Daily Archive for March 24th, 2011

New- Espresso Workshop #15- Les Baxterizer, Colombia Huila – Junin Diaz, Ecuador Grupo Tundurama

http://www.sweetmarias.com/coffee.analysis.images/EspressoWorkshop15LesBaxterizer.jpghttp://www.sweetmarias.com/coffee.analysis.images/ColombiaHuilaFincaElJunin.jpghttp://www.sweetmarias.com/coffee.analysis.images/EcuadorMicrolotGrupoTundurama2011.jpg

A new workshop blend and two limited microlots today: Espresso Workshop #15- Les Baxterizer, Colombia Huila -Finca El Junin, Humberto Diaz, and Ecuador Microlot Grupo Tundurama. First, go “Round the World with Les Baxter” by tasting our new Workshop Blend, #15 – Les Baxterizer Fans of #12 – Consonanza will like this blend with malt chocolate tones and pineapple aromatics. Next up are two limited microlot offerings that we are restricting to 1-lb orders. The Colombia Huila -Finca El Junin, Humberto Diaz is from a favorite farm of ours; look for panela sweetness and dark berry flavor at lighter roast levels. Lastly is the Ecuador Microlot Grupo Tundurama, a combined microlot typica with a nice Oaxaca-like balance of hazelnut, caramel, and a fruit finish. Happy Springtime everyone!

 

 

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Sweet Maria’s New Custom Cupping Spoon

We have been eagerly waiting for these to arrive and they are finally here. These spoons are made of scratch resistant stainless steel and have a great hand-sketched,  laser-engraved leaf design in the bowl, along with our logo on the handle.  They are stainless steel and made in England.  Tom owns a lot of cupping spoons and has determined that this model is his favorite. Click here for more info and photos.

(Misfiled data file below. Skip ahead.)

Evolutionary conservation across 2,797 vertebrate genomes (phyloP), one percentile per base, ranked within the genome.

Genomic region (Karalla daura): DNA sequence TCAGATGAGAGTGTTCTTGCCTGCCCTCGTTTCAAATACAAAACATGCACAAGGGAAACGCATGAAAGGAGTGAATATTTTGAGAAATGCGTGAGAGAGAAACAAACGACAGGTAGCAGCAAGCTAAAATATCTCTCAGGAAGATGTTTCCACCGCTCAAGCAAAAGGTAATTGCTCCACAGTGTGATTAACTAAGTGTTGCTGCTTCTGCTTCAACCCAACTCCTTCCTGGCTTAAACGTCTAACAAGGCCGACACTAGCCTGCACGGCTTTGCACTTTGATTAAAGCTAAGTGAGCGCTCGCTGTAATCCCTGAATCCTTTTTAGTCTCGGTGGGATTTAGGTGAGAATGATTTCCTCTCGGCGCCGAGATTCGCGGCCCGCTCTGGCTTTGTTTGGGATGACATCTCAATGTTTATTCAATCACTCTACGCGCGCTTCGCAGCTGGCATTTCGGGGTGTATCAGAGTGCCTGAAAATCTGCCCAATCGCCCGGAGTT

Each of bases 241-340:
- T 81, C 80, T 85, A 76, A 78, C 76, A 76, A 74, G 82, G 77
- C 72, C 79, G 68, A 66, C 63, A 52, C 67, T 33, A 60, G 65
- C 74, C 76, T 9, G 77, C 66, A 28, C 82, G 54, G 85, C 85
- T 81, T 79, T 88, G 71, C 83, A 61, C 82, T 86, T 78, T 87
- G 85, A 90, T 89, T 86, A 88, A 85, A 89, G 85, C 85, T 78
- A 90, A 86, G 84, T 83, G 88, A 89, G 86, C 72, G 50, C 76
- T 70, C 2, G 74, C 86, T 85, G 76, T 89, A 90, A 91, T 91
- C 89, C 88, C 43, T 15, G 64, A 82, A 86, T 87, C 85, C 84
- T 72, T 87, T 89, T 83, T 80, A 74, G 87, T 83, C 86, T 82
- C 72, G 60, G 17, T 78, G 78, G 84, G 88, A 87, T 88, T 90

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Roast Coffee Pairing #58: South American Coffee is So Nutty!

Different types of nut flavors are common in coffee – here we see it in a dry processed Brazil Organic Fazenda Colina, and a wet-processed Peru, the Peru FTO Apavam Coop Typica. Nuttiness is tied intrinsically to roast taste and the degree of roast, since a coffee that cups nutty at City+ will not be so at FC+. Nutty is usually a positive term but varies greatly as there are so many forms: hazelnut, walnuts, peanut, cashew, almond, etc.  For today’s pairing we kept both coffees in the City+ range with final temps of 430 and roast times of 14:45.  The Peru Typica is lively with pleasing acidity complimenting the nuttiness.  Brazil Colina is very clean for a dry processed lot and possesses great hazelnut and pecan notes.  In general the Peru has a lighter, sweeter nut taste while the Brazil has a bit more chocolate and nut profile.

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